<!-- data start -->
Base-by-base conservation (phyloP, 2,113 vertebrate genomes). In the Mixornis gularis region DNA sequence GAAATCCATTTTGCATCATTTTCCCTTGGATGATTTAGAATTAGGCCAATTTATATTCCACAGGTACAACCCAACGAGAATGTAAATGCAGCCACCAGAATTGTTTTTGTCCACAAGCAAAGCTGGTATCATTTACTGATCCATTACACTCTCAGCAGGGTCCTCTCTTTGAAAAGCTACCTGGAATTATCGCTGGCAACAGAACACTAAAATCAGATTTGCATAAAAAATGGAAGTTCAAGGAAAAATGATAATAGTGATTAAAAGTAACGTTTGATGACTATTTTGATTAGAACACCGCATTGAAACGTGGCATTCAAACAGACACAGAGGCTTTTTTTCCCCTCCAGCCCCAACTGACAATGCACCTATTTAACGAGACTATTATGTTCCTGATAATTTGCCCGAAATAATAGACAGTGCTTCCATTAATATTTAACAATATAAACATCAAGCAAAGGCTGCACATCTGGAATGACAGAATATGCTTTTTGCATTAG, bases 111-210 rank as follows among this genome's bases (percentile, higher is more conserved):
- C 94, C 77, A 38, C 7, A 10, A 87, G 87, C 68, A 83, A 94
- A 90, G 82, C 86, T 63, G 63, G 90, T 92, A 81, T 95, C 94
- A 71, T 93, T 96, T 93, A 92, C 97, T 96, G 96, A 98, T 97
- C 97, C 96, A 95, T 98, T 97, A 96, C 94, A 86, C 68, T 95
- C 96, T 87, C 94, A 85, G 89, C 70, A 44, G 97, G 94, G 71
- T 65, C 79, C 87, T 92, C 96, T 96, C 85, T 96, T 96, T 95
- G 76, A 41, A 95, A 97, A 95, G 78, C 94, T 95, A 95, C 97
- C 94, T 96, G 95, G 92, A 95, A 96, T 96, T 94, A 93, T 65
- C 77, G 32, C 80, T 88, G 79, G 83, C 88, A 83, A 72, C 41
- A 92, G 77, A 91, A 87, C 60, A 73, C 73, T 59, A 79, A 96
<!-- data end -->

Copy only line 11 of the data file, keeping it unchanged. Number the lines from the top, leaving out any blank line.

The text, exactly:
- A 92, G 77, A 91, A 87, C 60, A 73, C 73, T 59, A 79, A 96